getting a home ready for sale, how much repair?
I have friends who have to move because the wife needs some place more
Their current house is about 50 years old, two adults and two almost
grown children, in good but not great condition, mid-quality house.
Whole-house AC, good sized lot, 3BR but nothing else that's really
fancy. While prices have gone down in some parts of Baltimore, I'm
told that they haven't gone down on the 5 blocks around this house,
because all the houses are well taken care off, inhabited by owners,
all the yards look very nice, and it's tucked away and gets almost no
traffic, while still close to shopping and the xway.
How much repair and remodeling is necessary or advisable to get the
best net price for the house?
Is it better to spend 10,000 (or maybe thousands more than that) on
repairs for a house that may sell for 300,000, or 350 or to take
off the price and let the buyers do the repairs/remodeling
with that money and get exactly what they want? Also with the
economy, wouldn't some potential buyers rather buy a house that's
cheaper, and gradually do the repairs?
Or take even more than the cost of fixing it up, take 15 or 20,000
off the price because doing all this will be an enormous headache for
all who live their now, three of the four work more than full time, 6
days a week, plus two of them have big allergies to dust, as from
sanding the dining room floor or scraping paint. And they are
supposed to close on their "new" but old house on 9/23, and of course
they'd like to have their old one sold by then.
Then the new owners could do all the repairs and remodeling before
they move in, while the house is vacant. My friends the sellers
could further discount the house to pay the buyer's extra cost for
having two homes for one or two months.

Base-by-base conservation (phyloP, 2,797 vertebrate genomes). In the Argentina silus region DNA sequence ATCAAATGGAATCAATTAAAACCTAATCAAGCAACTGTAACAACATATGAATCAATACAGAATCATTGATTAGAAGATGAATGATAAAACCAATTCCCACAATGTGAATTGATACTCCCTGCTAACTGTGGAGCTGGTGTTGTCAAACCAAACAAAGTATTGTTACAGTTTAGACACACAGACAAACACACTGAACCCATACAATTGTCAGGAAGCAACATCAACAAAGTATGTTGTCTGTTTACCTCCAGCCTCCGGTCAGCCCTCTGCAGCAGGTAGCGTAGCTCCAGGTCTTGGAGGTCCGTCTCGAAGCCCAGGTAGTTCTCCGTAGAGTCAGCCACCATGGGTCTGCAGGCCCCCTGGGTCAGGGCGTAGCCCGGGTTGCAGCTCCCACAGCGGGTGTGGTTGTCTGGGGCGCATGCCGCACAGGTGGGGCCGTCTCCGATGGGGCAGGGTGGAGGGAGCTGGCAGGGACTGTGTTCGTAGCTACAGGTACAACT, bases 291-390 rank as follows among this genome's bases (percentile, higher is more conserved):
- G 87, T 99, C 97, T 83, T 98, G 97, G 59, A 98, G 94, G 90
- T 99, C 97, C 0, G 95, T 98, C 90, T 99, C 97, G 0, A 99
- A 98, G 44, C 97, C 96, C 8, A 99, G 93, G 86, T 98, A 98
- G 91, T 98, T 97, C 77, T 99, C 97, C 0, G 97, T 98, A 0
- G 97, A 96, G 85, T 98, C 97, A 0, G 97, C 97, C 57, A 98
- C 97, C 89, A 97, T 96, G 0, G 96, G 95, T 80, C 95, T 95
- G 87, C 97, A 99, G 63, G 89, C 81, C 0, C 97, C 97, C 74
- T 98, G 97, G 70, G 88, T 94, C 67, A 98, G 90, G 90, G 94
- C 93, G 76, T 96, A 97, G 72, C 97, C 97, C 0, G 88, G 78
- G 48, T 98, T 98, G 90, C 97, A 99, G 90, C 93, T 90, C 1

One real estate agent recommends fixing everything.
The dining room floor has a big rug in the middle, but the finish
underneath is very worn and needs sanding and finishing. But maybe
the new owners will put in wall-to-wall carpeting there and don't care
what the wood looks like. Maybe they'd rather have 1000 dollars to do
other things than refinish a floor they'll never see.
The finished basemeent family room has 9x9 inch acoustic ceiling
tiles, a few of which are damaged, some just a little and 4 a lot and
4 water damaged. The REAgent recommends replacing the whole ceiling,
probably 1000 dollars. Someone suggested painting it, costs much
less, but might look bad and won't fix the broken tiles.
Remodelling the kitchen and at least one bathroom. Versus just
removing the wall paper from one wall in the kitchen. Kitchen has
new appliances, new ceramic tile on floor and backsplash, and new
ceramic tile on counters, but still looks old-fashioned. REAgent
wants to redo the whole thing and the bathrooms.
Putting aluminum siding over what I'm told is asphalt tile, about 12
inches by 16 inches, in good condition but old-fashioned, on two or
three outside walls, except for the wall facing the street. Owner was
told that asphalt tiles are much better insulation than the
replacement will be, but putting the siding on while the asphalt tiles
are still there is very difficult. Holes have to be drilled, because
he says nails won't go through the tile.
A couple more detail questions in posts to follow.
Thanks a lot.